Most Hard-to-Watch Scene: Nebula's torture or Peter's death.  A lot of people have said Peter's death at the very end, after Thanos has snapped his fingers and turned half of the population to ash, was hard.  It was; Tom Holland did a good job of weeping like a teenager turning to ash while stranded on a foreign planet in the arms of the billionaire who probably molested him.  But we know Peter comes back, since Spider-Man 2 is already in the works, and we know there's a Time Stone to reverse shit and we know that all the ash-people at the end were probably not real deaths.  The only four real deaths were Heimdall, Loki, Gamora, and Vision.  Goddamn, Nebula gets tortured and is screaming bloody murder; that was way harder for me to watch, personally.



Best Quips: In a movie full of pop culture references and insult humor, I'm going to give Best Quip to Steve Rogers, who, as usual, is obliviously serious to everything.  When he meets Groot, Groot says, "I am Groot," to which he replies, "I am Steve Rogers."  Drax is likewise wonderfully literal and oblivious throughout the movie, at one point asking the incredibly existential (and surprisingly foreshadowy) question, "Why is Gamora?"

The Runner-Up for Best Quip would be the smash-cut to the Guardians' ship in the beginning with the helpful placard "SPACE."



Worst and most utterly unnecessary part: Tony and Pepper talking about having a baby.  It added nothing to the plot whatsoever and was completely out of character.  They might as well have been looking at color swathes for their wedding or trying out cake flavors.  Nauseating. Wasn't the entire plot of Iron Man 3 centered around Tony bullying a kid?  Isn't his whole relationship with Peter kind of toxic?  Doesn't he still have a bunch of weird daddy issues?  Marvel, you stop that baby train right now.


Best throw-back: Tony having a crisis on a giant donut.  Runner-up: the return of Red Skull.


Most Pointless Pop Culture Reference: Squidward and Grimace.  Runner up to Starbucks though.

 How much did Starbucks pay to be mentioned by Okoye?

Most Cringe-Inducing Plot Devicey Bit: Starlord's freak-out.  I will concede that it was in character, because Starlord is a bit dim and extremely impulsive.

Why Loki Shouldn't Have Died: SO OUT OF CHARACTER.  Loki has NEVER been dim or impulsive, so his decision to try to stab Thanos in the face was utterly Starlord-level retarded.  Loki is a literal back-stabber, not a front-stabber!  Loki should be cool and clever enough to convince Thanos to let him live, then, in a typical Loki power-grab move, try to steal the gauntlet.  Worse, Loki tries to stab Thanos after he's already sic'ed the Hulk on him and after giving him the Space Stone, knowing full well its power!  Goddamn, Loki, what the hell happened there?  Loki would never act the way he acted during his 5 minutes on screen.  He deserved that death for his utter un-Loki-ness.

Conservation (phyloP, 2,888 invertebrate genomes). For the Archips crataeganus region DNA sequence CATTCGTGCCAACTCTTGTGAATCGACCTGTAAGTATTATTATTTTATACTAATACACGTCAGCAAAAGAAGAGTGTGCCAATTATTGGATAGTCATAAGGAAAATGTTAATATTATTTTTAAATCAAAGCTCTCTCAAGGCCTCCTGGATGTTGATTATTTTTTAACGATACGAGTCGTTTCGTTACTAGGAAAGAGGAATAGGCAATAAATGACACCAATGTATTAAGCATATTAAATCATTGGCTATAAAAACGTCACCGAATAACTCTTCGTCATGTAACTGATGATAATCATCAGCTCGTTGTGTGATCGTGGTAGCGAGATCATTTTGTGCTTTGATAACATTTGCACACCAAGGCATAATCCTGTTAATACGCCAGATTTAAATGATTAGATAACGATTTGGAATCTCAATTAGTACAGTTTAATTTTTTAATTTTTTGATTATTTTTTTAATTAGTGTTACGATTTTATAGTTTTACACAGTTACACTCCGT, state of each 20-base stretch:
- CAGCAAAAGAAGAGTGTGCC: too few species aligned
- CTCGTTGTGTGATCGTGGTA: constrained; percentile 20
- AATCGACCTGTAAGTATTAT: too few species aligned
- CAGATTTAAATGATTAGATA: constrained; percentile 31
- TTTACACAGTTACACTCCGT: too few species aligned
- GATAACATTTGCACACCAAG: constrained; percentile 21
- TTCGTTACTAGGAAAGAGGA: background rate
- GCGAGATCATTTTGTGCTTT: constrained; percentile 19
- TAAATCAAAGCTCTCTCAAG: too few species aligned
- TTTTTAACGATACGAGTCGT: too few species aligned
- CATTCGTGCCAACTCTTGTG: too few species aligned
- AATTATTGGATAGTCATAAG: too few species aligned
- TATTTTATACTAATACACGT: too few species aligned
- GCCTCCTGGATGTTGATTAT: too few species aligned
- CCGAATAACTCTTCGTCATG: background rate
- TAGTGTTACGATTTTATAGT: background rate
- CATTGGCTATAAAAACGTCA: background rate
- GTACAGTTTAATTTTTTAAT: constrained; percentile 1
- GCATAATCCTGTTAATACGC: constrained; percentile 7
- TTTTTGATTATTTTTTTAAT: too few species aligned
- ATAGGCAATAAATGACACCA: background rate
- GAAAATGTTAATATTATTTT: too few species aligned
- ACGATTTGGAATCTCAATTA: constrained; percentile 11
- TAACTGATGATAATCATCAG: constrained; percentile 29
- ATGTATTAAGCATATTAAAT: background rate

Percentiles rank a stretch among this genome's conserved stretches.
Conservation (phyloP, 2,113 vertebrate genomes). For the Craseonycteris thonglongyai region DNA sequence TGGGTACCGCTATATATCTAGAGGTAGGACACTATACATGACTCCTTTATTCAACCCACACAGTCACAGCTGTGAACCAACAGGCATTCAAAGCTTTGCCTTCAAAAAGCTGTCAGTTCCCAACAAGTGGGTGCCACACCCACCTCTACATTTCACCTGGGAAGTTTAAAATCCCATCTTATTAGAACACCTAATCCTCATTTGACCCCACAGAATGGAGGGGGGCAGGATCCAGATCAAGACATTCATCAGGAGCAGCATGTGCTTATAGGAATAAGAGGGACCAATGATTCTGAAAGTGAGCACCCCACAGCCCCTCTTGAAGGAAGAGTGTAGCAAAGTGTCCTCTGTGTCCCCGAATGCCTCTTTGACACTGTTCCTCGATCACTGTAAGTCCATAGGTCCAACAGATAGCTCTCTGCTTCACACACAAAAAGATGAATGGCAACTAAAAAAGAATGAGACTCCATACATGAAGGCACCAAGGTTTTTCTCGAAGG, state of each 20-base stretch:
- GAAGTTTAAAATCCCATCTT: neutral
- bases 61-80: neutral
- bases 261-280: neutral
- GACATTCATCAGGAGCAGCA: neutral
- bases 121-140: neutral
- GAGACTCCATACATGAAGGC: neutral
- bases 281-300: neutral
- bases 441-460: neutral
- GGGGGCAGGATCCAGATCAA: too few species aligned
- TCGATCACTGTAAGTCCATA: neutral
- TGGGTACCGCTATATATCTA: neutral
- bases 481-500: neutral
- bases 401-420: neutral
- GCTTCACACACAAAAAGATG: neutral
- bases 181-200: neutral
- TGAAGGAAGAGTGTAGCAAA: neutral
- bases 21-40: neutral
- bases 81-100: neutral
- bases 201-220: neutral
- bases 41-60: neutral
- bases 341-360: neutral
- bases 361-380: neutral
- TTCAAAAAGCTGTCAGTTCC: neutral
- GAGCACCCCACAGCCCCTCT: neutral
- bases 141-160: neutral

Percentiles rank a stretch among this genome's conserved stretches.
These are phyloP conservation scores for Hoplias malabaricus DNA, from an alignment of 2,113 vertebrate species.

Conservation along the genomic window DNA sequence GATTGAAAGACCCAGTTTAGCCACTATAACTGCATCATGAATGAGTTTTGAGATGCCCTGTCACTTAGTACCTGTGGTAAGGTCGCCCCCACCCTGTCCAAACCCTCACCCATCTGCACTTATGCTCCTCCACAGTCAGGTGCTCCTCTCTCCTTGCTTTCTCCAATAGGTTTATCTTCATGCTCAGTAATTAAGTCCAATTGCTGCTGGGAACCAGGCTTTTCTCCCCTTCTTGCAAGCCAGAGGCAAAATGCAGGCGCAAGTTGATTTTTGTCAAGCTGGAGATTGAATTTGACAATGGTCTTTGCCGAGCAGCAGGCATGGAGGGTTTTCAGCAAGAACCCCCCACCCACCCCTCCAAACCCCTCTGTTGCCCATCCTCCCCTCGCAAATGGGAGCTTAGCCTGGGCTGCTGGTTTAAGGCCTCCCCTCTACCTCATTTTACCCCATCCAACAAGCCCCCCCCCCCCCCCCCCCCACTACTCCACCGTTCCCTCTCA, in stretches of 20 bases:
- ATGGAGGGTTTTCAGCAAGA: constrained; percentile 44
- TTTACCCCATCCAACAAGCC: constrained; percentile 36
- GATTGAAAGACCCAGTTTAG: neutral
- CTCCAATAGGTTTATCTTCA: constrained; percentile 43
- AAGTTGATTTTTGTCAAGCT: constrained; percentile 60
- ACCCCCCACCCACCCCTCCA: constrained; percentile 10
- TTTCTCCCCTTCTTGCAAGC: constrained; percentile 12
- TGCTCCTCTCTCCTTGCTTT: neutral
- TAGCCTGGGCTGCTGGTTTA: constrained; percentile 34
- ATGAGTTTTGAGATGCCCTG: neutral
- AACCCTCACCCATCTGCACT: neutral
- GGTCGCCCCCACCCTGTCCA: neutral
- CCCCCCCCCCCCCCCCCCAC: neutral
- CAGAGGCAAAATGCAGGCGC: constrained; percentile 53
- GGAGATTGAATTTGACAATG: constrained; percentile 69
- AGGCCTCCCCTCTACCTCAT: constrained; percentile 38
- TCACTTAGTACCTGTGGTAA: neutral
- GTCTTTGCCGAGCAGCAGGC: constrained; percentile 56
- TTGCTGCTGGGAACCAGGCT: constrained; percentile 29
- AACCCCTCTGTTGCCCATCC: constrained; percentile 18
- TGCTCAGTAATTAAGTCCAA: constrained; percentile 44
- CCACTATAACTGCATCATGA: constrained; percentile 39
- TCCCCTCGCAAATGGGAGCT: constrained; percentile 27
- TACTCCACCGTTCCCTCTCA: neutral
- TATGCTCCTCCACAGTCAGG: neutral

Best In-Theater Moment: When the girl two seats over had a legit breakdown at the end and couldn't stop sobbing.  Runners-up: when a guy nearly got into a fight with another guy who wouldn't stop talking, and when the Russo brothers showed up beforehand to say hi.  (I got to hug one of them.) (They were accompanied by Tom Holland, who plays Spider-Man, and Benedict Cumberbatch, who plays Dr. Strange, and Kevin Feige, who plays Kevin Feige.)


Potential Resolutions: Everyone's yapping about the Time Stone but did we all forget about Adam from the end of Guardians 2?



Meanwhile, somewhere on earth, Clint was sitting around his dinner table with his wife and three adorable kids, who are all probably piles of ash now, which is a good reason for him to say "fuck this I'm going full-on Batman" and showing up in Avengers 4 as Ronin with a HUGE chip on his shoulder, and by chip, I mean Ant-Man, who I hope at some point crawls into a wound on Thanos's body and then explodes to his full size, spraying blood everywhere.  That would be so satisfying.

 If he dies by mere stabbing, I will be disappointed, 
and Loki's unnecessary death will have been for naught.

One of the things I noticed that was glaringly absent from Infinity War was a lack of Tony getting squished in the face.  I assume this will be resolved in Avengers 4.


I feel like so far my review has been overly critical so let me reiterate that I did enjoy the movie enough to see it a second time.  For me, Marvel movies are meant to be experienced more than watched.  They provide friend groups excuses to go out, to dress up, to talk extensively about what they would have done, et cetera.  So while this movie wasn't my favorite, I feel like I still got out of it what I needed to, which was an opportunity to strut my stuff in costume and hang out with my friends.




Going to Avengers movies in costumes is something we've been doing since Age of Ultron and it's a hell of a lot of fun.  We were the only ones who left the theater smiling; we went to a rooftop bar and then walked around Hollywood high-fiving people.

For a more comprehensive discussion of our personal Avenging after the movie, check out Andy's blog, where he delves into the details (including how he met Tom Holland) and reasons cosplaying is fun and totally not gay.

Straight as one of Hawkeye's arrows!

All in all, I wasn't thrilled with the movie but I appreciated that this was one of the most ambitious cross-over events of all time and in terms of cinematography, effects, and overall pacing, it was incredible.  If they had removed Gwyneth Paltrow, I would have bumped it up to a B-.

 It's certified fresh on Rotten Tomatoes, and also Deadpool approved!

If you were on the fence, buy a ticket, if only to see the horrified, silent shock of the audience when the bad guy wins at the end, and to bask in the knowledge that, at least for the next year, every Marvel fan is experiencing a drawn-out existential crisis.

Avengers 4 comes out May 3rd, 2019.